Not only women are affected: There have been hip implants that require painful revision surgery, defibrillators that short-circuit, and artificial heart valves with questionable shelf lives. In operating rooms, there are staplers that misfire; temperature control machines that spray bacteria into open chest cavities; and surgical robots that burn and injure patients.
In these cases, a combination of unreliable regulatory approvals, skimpy post-market surveillance, and faltering responses from companies caused irrevocable harm that might have been avoided.
HOW MEDICAL DEVICES CAN HURT
A regulatory loophole enables medical device companies to bring new or “updated” medical devices to market without first testing them in human trials. Companies need only to convince regulators that their products are similar to ones that are already approved, even if the other products are decades old or were subsequently pulled from the market. This loophole is known as the 510(k) pathway.
Industry proponents claim that medical devices can be brought to market quickly and safely by having companies conduct rigorous testing after products go to market instead of beforehand. However, companies often fail to complete such studies, even when they’re ordered by regulators.
What’s more, device makers often ignore rules requiring them to report publicly all incidents of malfunction, injury or illness. And after years of dispute, the medical device industry has still not fully put a system in place to better notify patients of product recalls and other safety issues.
JUSTICE FOR MEDICAL DEVICE VICTIMS
Patients should not have to wonder whether devices will save their lives or destroy them.
At Cory Watson Attorneys, we believe companies must ensure that no medical device intended for permanent residence inside a human body is used on patients without first being rigorously tested.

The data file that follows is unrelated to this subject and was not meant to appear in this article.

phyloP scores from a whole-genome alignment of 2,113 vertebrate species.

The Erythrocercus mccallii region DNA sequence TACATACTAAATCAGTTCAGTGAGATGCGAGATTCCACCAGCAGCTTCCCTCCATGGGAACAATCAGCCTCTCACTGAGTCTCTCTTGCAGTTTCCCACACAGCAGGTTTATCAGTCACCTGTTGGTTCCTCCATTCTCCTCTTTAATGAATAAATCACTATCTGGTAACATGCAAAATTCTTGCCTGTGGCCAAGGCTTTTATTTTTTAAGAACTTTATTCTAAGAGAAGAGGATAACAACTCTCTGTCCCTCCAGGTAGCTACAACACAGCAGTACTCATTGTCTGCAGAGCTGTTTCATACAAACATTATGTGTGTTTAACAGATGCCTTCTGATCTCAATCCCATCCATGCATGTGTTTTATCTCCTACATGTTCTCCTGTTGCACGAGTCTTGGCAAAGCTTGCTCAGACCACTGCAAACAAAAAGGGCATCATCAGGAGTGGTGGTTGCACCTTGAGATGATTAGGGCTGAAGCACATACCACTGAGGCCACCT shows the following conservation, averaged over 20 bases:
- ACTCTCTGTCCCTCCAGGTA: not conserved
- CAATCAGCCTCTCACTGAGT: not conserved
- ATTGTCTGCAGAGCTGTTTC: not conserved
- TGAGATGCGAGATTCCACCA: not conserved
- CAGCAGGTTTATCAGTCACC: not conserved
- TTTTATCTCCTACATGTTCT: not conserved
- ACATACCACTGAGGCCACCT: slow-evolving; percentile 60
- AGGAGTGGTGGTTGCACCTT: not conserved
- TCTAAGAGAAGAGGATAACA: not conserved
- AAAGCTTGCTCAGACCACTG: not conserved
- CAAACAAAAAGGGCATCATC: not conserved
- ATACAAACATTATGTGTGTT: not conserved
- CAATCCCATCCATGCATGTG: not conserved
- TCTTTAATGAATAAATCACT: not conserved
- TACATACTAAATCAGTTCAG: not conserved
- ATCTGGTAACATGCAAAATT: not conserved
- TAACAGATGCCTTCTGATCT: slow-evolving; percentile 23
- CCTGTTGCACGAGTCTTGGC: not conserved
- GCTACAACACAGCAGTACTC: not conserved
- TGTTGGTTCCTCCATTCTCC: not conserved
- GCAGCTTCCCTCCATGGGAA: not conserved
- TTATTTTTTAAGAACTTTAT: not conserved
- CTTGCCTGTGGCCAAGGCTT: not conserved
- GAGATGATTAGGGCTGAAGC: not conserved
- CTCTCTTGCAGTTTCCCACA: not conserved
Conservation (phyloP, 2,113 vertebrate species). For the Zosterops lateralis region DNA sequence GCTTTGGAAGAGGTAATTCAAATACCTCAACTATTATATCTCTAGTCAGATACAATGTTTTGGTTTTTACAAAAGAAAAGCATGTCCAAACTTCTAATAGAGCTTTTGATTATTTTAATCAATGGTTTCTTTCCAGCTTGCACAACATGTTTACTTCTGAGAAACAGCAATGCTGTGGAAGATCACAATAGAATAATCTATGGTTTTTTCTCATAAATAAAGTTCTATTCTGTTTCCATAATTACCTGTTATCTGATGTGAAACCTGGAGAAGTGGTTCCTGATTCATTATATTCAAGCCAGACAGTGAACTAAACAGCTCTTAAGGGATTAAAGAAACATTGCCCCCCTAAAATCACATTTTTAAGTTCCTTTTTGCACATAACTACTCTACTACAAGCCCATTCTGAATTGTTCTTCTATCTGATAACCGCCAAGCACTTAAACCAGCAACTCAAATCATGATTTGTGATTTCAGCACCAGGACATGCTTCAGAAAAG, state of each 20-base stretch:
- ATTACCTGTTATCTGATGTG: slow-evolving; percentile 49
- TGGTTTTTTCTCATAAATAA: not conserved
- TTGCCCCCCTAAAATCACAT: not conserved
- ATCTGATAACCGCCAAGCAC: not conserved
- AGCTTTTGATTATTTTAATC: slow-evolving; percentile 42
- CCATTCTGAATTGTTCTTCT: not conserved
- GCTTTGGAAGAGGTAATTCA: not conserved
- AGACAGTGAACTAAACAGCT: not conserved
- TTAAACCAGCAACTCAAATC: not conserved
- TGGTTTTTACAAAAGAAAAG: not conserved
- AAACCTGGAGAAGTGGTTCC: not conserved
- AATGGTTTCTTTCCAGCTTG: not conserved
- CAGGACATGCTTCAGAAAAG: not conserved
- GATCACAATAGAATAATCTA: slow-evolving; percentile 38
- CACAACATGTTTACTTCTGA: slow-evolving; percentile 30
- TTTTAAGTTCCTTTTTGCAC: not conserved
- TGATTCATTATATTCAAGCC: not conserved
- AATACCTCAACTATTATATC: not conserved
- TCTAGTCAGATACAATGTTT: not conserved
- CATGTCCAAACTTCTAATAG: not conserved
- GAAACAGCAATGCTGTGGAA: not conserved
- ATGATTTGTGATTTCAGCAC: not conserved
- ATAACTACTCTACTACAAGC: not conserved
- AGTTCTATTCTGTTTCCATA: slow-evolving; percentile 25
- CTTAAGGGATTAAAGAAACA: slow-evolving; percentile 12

After investigations by journalists and patient advocates, and even a Netflix documentary, the F.D.A. promised to make “transformative” changes to medical device regulation. The F.D.A. has vowed to fix some of these medical device lapses, promising to abolish reporting exemptions that keep safety issues hidden from the public. Stronger device regulation would help the agency to fulfill its ultimate mission: to protect patients.
It’s true that some of these devices have restored health and provided benefits to millions of people. However, the drive to innovate does not justify the growing list of medical device disasters.
Get Help with Your Defective Medical Device Case
At Cory Watson Attorneys, our defective medical device lawyers believe the makers of these dangerous medical devices should be held accountable for the products they push onto the market.
Don’t pay out of pocket for a medical device manufacturer’s negligence before talking to us. Our experienced legal team can review your case and get you the compensation that you deserve. If you or someone you love has been injured by a defective medical device, we are ready to fight for you.
Call (877) 562-0000 today or fill out our free initial consultation form to get started with your defective medical device claim.
Don’t wait to reach out —time is limited, and your health may be on the line.